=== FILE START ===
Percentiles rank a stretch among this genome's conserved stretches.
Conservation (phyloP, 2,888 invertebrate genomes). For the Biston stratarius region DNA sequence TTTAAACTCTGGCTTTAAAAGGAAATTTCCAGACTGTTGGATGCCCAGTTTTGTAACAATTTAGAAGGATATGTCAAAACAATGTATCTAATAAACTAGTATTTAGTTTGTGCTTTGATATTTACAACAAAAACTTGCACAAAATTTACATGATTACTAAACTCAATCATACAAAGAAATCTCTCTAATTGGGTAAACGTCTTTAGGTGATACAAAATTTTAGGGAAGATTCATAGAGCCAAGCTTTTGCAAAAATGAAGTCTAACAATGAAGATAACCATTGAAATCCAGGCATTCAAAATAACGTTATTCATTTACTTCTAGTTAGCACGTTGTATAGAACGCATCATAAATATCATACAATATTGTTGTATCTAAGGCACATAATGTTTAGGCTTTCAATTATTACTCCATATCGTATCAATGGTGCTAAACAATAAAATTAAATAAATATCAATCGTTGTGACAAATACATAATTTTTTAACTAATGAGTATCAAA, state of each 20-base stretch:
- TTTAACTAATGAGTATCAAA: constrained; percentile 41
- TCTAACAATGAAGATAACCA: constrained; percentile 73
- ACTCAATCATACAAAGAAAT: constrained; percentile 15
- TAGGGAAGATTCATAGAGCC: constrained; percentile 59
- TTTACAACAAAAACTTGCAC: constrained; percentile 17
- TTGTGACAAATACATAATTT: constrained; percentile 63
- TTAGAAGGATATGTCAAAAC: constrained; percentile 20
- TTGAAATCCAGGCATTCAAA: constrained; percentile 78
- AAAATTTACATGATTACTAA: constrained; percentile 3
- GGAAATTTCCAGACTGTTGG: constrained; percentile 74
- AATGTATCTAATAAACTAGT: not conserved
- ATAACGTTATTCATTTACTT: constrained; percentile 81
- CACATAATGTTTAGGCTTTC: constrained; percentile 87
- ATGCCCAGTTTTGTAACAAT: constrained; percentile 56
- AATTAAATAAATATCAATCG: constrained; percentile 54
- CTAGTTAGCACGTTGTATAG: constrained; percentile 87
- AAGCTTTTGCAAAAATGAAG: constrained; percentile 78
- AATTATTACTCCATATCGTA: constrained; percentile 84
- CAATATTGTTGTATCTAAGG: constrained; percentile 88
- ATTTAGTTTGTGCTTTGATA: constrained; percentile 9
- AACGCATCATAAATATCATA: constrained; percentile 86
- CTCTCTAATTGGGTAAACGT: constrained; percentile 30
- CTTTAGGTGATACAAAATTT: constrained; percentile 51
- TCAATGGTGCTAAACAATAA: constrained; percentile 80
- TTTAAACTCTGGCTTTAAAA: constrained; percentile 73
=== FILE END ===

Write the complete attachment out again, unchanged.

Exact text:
Percentiles rank a stretch among this genome's conserved stretches.
Conservation (phyloP, 2,888 invertebrate genomes). For the Biston stratarius region DNA sequence TTTAAACTCTGGCTTTAAAAGGAAATTTCCAGACTGTTGGATGCCCAGTTTTGTAACAATTTAGAAGGATATGTCAAAACAATGTATCTAATAAACTAGTATTTAGTTTGTGCTTTGATATTTACAACAAAAACTTGCACAAAATTTACATGATTACTAAACTCAATCATACAAAGAAATCTCTCTAATTGGGTAAACGTCTTTAGGTGATACAAAATTTTAGGGAAGATTCATAGAGCCAAGCTTTTGCAAAAATGAAGTCTAACAATGAAGATAACCATTGAAATCCAGGCATTCAAAATAACGTTATTCATTTACTTCTAGTTAGCACGTTGTATAGAACGCATCATAAATATCATACAATATTGTTGTATCTAAGGCACATAATGTTTAGGCTTTCAATTATTACTCCATATCGTATCAATGGTGCTAAACAATAAAATTAAATAAATATCAATCGTTGTGACAAATACATAATTTTTTAACTAATGAGTATCAAA, state of each 20-base stretch:
- TTTAACTAATGAGTATCAAA: constrained; percentile 41
- TCTAACAATGAAGATAACCA: constrained; percentile 73
- ACTCAATCATACAAAGAAAT: constrained; percentile 15
- TAGGGAAGATTCATAGAGCC: constrained; percentile 59
- TTTACAACAAAAACTTGCAC: constrained; percentile 17
- TTGTGACAAATACATAATTT: constrained; percentile 63
- TTAGAAGGATATGTCAAAAC: constrained; percentile 20
- TTGAAATCCAGGCATTCAAA: constrained; percentile 78
- AAAATTTACATGATTACTAA: constrained; percentile 3
- GGAAATTTCCAGACTGTTGG: constrained; percentile 74
- AATGTATCTAATAAACTAGT: not conserved
- ATAACGTTATTCATTTACTT: constrained; percentile 81
- CACATAATGTTTAGGCTTTC: constrained; percentile 87
- ATGCCCAGTTTTGTAACAAT: constrained; percentile 56
- AATTAAATAAATATCAATCG: constrained; percentile 54
- CTAGTTAGCACGTTGTATAG: constrained; percentile 87
- AAGCTTTTGCAAAAATGAAG: constrained; percentile 78
- AATTATTACTCCATATCGTA: constrained; percentile 84
- CAATATTGTTGTATCTAAGG: constrained; percentile 88
- ATTTAGTTTGTGCTTTGATA: constrained; percentile 9
- AACGCATCATAAATATCATA: constrained; percentile 86
- CTCTCTAATTGGGTAAACGT: constrained; percentile 30
- CTTTAGGTGATACAAAATTT: constrained; percentile 51
- TCAATGGTGCTAAACAATAA: constrained; percentile 80
- TTTAAACTCTGGCTTTAAAA: constrained; percentile 73